Did you know that kids can be fined for setting up a lemonade stand without proper license? State governments are shutting down stands and charging kids caught selling their summer-thirst-quencher up to $300 in violation fees. States include Colorado, Texas, and Maryland,
along with East London in the UK.
Luckily, these kids have a hero: Country Time, known for their chilling lemonade mixes.
“This summer, things are going to be different,” Country Time said in their promotional #SaveLemonadeStands video.
As a branch company of Kraft Heinz, the business decided to stand beside young entrepreneurs (under the age of 14) wishing to peddle for quarters using the brand’s lemonade. The initiative is called Legal-Ade, a word play on the selling product. The team will pay fines for the kids until they have reached their cap of $60,000. Additionally, Country Time will donate $1 (up to $500,000) to their initial cap for every retweet of their #SaveLemonadeStands video.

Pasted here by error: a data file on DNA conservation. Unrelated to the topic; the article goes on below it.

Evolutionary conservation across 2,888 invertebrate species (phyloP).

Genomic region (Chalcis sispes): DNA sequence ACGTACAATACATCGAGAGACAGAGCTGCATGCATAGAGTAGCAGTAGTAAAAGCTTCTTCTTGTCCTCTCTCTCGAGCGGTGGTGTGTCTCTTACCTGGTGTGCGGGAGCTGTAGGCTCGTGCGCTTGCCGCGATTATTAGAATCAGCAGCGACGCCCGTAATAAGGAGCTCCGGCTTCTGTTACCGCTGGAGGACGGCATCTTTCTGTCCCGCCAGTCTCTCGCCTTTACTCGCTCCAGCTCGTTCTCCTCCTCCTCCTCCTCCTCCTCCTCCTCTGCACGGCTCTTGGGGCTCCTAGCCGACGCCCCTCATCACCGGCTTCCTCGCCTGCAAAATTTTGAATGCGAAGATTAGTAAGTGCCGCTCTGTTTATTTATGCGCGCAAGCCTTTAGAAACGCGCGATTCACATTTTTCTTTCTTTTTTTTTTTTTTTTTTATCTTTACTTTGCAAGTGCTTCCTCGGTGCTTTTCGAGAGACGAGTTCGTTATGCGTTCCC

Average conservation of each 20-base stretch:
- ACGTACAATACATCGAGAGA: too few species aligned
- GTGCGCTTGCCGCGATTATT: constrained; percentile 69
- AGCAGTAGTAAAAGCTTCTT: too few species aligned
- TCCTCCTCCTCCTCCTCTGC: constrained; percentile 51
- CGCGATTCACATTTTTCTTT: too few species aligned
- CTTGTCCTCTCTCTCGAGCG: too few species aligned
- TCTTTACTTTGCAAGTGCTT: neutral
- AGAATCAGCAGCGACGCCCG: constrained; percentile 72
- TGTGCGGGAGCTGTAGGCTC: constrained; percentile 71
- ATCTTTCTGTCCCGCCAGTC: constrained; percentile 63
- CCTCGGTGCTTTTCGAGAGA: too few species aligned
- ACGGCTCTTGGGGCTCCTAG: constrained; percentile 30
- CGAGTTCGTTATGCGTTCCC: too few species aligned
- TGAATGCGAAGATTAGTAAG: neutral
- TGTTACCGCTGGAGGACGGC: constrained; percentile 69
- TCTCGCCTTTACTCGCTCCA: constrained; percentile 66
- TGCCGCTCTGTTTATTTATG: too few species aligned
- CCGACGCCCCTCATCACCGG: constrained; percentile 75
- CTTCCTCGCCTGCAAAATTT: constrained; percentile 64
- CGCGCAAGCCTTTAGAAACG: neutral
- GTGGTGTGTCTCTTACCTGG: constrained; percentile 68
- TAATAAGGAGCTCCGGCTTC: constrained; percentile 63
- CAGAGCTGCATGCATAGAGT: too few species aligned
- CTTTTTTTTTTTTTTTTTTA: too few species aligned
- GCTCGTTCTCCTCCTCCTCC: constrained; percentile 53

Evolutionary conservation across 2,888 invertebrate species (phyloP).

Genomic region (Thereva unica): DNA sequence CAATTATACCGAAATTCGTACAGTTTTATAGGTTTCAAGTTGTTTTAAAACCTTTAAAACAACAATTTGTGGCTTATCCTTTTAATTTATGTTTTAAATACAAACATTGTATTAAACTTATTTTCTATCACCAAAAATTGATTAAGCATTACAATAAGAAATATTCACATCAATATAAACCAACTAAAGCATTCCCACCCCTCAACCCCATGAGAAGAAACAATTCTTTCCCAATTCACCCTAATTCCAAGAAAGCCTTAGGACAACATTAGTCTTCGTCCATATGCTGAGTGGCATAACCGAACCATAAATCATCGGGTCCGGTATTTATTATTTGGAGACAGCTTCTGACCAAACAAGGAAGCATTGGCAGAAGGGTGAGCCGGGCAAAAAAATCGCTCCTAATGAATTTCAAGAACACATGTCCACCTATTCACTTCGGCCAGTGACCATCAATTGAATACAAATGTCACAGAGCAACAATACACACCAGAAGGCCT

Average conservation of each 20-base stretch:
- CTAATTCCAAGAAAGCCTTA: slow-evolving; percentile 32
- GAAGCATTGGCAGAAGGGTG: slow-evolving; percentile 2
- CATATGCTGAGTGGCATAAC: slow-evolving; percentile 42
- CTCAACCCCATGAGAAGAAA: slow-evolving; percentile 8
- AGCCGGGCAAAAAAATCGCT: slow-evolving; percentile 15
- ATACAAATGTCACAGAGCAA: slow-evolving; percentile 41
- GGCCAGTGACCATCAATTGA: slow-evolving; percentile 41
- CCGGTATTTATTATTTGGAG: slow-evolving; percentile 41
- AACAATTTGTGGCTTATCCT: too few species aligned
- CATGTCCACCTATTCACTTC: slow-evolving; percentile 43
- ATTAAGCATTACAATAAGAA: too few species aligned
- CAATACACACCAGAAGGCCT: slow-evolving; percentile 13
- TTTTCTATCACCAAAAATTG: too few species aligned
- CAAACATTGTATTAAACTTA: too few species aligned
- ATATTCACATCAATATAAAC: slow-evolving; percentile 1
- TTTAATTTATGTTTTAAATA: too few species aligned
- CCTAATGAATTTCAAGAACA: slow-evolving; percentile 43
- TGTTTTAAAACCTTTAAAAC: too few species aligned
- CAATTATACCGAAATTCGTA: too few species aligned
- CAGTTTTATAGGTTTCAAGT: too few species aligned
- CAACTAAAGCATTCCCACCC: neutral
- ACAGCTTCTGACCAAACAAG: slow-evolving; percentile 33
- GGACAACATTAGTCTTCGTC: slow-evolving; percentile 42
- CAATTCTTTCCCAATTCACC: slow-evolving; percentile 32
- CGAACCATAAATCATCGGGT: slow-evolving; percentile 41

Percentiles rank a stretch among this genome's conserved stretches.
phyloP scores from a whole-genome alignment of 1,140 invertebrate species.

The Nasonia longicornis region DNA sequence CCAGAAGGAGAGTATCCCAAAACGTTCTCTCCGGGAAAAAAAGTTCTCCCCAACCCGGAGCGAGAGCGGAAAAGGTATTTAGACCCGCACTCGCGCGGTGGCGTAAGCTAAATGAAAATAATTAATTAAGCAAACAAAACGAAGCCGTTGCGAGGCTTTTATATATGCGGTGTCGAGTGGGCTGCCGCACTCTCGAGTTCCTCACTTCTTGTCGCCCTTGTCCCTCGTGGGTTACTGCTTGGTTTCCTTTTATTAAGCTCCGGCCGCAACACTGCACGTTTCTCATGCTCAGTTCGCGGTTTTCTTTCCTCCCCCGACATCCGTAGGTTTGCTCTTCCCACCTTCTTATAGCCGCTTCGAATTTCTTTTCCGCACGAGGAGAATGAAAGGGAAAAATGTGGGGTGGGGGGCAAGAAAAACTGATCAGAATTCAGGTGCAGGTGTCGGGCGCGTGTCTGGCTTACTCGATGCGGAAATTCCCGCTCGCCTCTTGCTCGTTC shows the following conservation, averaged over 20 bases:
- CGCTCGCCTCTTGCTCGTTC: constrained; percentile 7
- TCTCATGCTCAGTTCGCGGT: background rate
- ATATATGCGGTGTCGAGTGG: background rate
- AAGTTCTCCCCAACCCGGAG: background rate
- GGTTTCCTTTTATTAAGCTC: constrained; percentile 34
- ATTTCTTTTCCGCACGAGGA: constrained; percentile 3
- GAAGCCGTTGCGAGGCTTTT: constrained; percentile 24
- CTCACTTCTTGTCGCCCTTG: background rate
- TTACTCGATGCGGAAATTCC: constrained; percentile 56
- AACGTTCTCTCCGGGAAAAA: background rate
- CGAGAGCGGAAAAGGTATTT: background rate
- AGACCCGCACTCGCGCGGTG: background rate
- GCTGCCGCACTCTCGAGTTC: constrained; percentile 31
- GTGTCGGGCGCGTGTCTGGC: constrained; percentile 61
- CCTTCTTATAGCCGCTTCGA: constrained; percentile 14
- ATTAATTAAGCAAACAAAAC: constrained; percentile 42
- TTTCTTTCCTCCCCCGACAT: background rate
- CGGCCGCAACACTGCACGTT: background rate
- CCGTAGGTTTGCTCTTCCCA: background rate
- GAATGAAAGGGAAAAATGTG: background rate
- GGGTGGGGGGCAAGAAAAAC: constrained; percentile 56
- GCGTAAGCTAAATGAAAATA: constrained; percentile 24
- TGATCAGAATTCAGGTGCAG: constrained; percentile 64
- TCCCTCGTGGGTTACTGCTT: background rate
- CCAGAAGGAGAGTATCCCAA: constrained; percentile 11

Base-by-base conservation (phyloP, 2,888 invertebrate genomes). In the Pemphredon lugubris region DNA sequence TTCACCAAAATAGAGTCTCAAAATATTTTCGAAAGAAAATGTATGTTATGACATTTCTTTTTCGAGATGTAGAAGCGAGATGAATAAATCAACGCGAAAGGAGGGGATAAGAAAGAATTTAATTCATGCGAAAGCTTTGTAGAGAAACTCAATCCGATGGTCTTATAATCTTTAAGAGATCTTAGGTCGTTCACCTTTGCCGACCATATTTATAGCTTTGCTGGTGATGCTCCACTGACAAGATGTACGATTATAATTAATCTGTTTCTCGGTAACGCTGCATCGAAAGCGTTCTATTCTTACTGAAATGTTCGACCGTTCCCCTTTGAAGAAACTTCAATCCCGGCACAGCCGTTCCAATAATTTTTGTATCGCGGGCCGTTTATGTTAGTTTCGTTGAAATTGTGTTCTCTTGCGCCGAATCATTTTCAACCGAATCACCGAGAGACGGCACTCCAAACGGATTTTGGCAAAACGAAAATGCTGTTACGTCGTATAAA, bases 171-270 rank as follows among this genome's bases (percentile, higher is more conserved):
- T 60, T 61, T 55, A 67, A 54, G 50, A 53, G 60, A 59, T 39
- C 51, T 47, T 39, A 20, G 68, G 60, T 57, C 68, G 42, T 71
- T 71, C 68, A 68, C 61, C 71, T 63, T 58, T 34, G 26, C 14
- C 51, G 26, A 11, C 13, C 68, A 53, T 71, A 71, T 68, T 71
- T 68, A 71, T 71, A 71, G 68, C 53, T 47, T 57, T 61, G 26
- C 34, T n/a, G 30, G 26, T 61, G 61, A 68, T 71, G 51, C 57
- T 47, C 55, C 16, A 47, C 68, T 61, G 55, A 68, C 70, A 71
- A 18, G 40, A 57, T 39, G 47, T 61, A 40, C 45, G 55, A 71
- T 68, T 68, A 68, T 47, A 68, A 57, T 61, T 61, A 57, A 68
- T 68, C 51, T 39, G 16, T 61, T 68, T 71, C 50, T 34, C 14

“Tastes like justice,” said one of the legal representatives after drinking a cup of lemonade in the video.
- Country Time is challenging a social issue that the general public was unaware of.
- Kid’s lemonade stands are being shut down usually only if someone calls the police and complains about it.
- There’s another side to the story. Some lemonade stands have been reported by other drink stands because they are to close in proximity. Selling $1 homemade lemonade next to a cart filled with $5 lemonade can be harmful to that business.
Activators Quests and Actions (Q&A):
- Is this a good marketing campaign or a real issue? Is protecting budding entrepreneurs a
- What ways could the Legal-Ade initiative impact policy supported by city and state government? Should local governments fine a kid’s lemonade stand?
- Should Country Time be taking into consideration the small businesses trying to make
a living by selling more expensive lemonade?
Photo by Country Time on Twitter.